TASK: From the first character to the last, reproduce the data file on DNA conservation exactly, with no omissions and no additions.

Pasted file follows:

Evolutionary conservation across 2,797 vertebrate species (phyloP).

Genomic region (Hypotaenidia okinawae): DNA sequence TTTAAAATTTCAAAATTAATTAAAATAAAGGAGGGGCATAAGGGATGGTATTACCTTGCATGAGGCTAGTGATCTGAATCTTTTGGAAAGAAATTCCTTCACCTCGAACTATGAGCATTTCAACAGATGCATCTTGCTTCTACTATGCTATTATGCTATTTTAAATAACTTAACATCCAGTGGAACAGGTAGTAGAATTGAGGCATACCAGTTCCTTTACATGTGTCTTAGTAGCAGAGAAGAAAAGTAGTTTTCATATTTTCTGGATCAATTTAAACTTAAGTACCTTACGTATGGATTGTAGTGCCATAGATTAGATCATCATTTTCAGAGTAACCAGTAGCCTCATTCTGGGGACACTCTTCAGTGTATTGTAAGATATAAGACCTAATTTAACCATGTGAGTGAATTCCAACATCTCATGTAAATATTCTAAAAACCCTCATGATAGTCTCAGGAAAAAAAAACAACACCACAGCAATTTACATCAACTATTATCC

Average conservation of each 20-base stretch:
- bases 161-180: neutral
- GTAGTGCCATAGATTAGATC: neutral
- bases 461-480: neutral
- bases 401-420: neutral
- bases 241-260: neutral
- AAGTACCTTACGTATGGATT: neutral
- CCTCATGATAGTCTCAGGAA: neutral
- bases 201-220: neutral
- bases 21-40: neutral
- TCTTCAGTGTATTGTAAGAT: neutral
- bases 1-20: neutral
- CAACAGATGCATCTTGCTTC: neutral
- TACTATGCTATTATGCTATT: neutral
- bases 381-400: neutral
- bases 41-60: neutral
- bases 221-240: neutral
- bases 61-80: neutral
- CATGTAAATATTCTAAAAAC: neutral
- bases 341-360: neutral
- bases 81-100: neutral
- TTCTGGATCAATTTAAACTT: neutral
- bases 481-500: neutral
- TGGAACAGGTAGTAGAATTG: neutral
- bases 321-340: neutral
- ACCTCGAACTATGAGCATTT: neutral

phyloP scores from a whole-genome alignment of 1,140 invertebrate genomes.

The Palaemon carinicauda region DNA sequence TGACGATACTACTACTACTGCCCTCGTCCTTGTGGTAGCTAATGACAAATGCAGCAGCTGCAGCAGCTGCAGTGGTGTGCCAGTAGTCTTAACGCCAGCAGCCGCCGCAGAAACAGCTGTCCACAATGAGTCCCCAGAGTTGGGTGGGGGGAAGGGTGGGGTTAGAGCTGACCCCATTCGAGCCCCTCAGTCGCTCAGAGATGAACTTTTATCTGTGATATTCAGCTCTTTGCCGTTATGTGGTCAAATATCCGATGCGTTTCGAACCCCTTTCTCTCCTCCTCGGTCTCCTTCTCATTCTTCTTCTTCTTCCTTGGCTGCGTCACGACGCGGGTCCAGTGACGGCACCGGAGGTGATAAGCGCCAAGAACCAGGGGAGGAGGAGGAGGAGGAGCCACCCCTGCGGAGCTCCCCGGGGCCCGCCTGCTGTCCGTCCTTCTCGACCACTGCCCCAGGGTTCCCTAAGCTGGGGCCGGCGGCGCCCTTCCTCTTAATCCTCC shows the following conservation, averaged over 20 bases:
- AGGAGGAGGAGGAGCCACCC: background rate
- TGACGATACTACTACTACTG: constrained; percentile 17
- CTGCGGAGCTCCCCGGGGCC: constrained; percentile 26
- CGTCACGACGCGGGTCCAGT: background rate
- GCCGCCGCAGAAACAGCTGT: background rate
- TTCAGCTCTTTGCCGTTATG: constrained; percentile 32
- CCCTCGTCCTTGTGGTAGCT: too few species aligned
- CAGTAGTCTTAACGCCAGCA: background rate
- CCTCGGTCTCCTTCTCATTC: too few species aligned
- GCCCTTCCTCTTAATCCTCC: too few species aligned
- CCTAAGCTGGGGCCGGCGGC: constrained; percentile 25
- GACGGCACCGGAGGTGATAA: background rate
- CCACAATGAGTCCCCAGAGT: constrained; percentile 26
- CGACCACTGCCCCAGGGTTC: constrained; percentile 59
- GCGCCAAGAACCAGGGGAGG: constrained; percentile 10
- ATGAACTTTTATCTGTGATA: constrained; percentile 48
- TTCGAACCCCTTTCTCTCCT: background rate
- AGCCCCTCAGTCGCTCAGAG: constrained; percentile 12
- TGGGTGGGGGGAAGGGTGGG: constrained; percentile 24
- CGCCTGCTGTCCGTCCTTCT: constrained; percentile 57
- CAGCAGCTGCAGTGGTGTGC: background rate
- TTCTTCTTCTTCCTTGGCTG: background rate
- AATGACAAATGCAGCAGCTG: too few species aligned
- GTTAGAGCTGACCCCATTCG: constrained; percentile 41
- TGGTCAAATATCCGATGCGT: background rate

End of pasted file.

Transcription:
Evolutionary conservation across 2,797 vertebrate species (phyloP).

Genomic region (Hypotaenidia okinawae): DNA sequence TTTAAAATTTCAAAATTAATTAAAATAAAGGAGGGGCATAAGGGATGGTATTACCTTGCATGAGGCTAGTGATCTGAATCTTTTGGAAAGAAATTCCTTCACCTCGAACTATGAGCATTTCAACAGATGCATCTTGCTTCTACTATGCTATTATGCTATTTTAAATAACTTAACATCCAGTGGAACAGGTAGTAGAATTGAGGCATACCAGTTCCTTTACATGTGTCTTAGTAGCAGAGAAGAAAAGTAGTTTTCATATTTTCTGGATCAATTTAAACTTAAGTACCTTACGTATGGATTGTAGTGCCATAGATTAGATCATCATTTTCAGAGTAACCAGTAGCCTCATTCTGGGGACACTCTTCAGTGTATTGTAAGATATAAGACCTAATTTAACCATGTGAGTGAATTCCAACATCTCATGTAAATATTCTAAAAACCCTCATGATAGTCTCAGGAAAAAAAAACAACACCACAGCAATTTACATCAACTATTATCC

Average conservation of each 20-base stretch:
- bases 161-180: neutral
- GTAGTGCCATAGATTAGATC: neutral
- bases 461-480: neutral
- bases 401-420: neutral
- bases 241-260: neutral
- AAGTACCTTACGTATGGATT: neutral
- CCTCATGATAGTCTCAGGAA: neutral
- bases 201-220: neutral
- bases 21-40: neutral
- TCTTCAGTGTATTGTAAGAT: neutral
- bases 1-20: neutral
- CAACAGATGCATCTTGCTTC: neutral
- TACTATGCTATTATGCTATT: neutral
- bases 381-400: neutral
- bases 41-60: neutral
- bases 221-240: neutral
- bases 61-80: neutral
- CATGTAAATATTCTAAAAAC: neutral
- bases 341-360: neutral
- bases 81-100: neutral
- TTCTGGATCAATTTAAACTT: neutral
- bases 481-500: neutral
- TGGAACAGGTAGTAGAATTG: neutral
- bases 321-340: neutral
- ACCTCGAACTATGAGCATTT: neutral

phyloP scores from a whole-genome alignment of 1,140 invertebrate genomes.

The Palaemon carinicauda region DNA sequence TGACGATACTACTACTACTGCCCTCGTCCTTGTGGTAGCTAATGACAAATGCAGCAGCTGCAGCAGCTGCAGTGGTGTGCCAGTAGTCTTAACGCCAGCAGCCGCCGCAGAAACAGCTGTCCACAATGAGTCCCCAGAGTTGGGTGGGGGGAAGGGTGGGGTTAGAGCTGACCCCATTCGAGCCCCTCAGTCGCTCAGAGATGAACTTTTATCTGTGATATTCAGCTCTTTGCCGTTATGTGGTCAAATATCCGATGCGTTTCGAACCCCTTTCTCTCCTCCTCGGTCTCCTTCTCATTCTTCTTCTTCTTCCTTGGCTGCGTCACGACGCGGGTCCAGTGACGGCACCGGAGGTGATAAGCGCCAAGAACCAGGGGAGGAGGAGGAGGAGGAGCCACCCCTGCGGAGCTCCCCGGGGCCCGCCTGCTGTCCGTCCTTCTCGACCACTGCCCCAGGGTTCCCTAAGCTGGGGCCGGCGGCGCCCTTCCTCTTAATCCTCC shows the following conservation, averaged over 20 bases:
- AGGAGGAGGAGGAGCCACCC: background rate
- TGACGATACTACTACTACTG: constrained; percentile 17
- CTGCGGAGCTCCCCGGGGCC: constrained; percentile 26
- CGTCACGACGCGGGTCCAGT: background rate
- GCCGCCGCAGAAACAGCTGT: background rate
- TTCAGCTCTTTGCCGTTATG: constrained; percentile 32
- CCCTCGTCCTTGTGGTAGCT: too few species aligned
- CAGTAGTCTTAACGCCAGCA: background rate
- CCTCGGTCTCCTTCTCATTC: too few species aligned
- GCCCTTCCTCTTAATCCTCC: too few species aligned
- CCTAAGCTGGGGCCGGCGGC: constrained; percentile 25
- GACGGCACCGGAGGTGATAA: background rate
- CCACAATGAGTCCCCAGAGT: constrained; percentile 26
- CGACCACTGCCCCAGGGTTC: constrained; percentile 59
- GCGCCAAGAACCAGGGGAGG: constrained; percentile 10
- ATGAACTTTTATCTGTGATA: constrained; percentile 48
- TTCGAACCCCTTTCTCTCCT: background rate
- AGCCCCTCAGTCGCTCAGAG: constrained; percentile 12
- TGGGTGGGGGGAAGGGTGGG: constrained; percentile 24
- CGCCTGCTGTCCGTCCTTCT: constrained; percentile 57
- CAGCAGCTGCAGTGGTGTGC: background rate
- TTCTTCTTCTTCCTTGGCTG: background rate
- AATGACAAATGCAGCAGCTG: too few species aligned
- GTTAGAGCTGACCCCATTCG: constrained; percentile 41
- TGGTCAAATATCCGATGCGT: background rate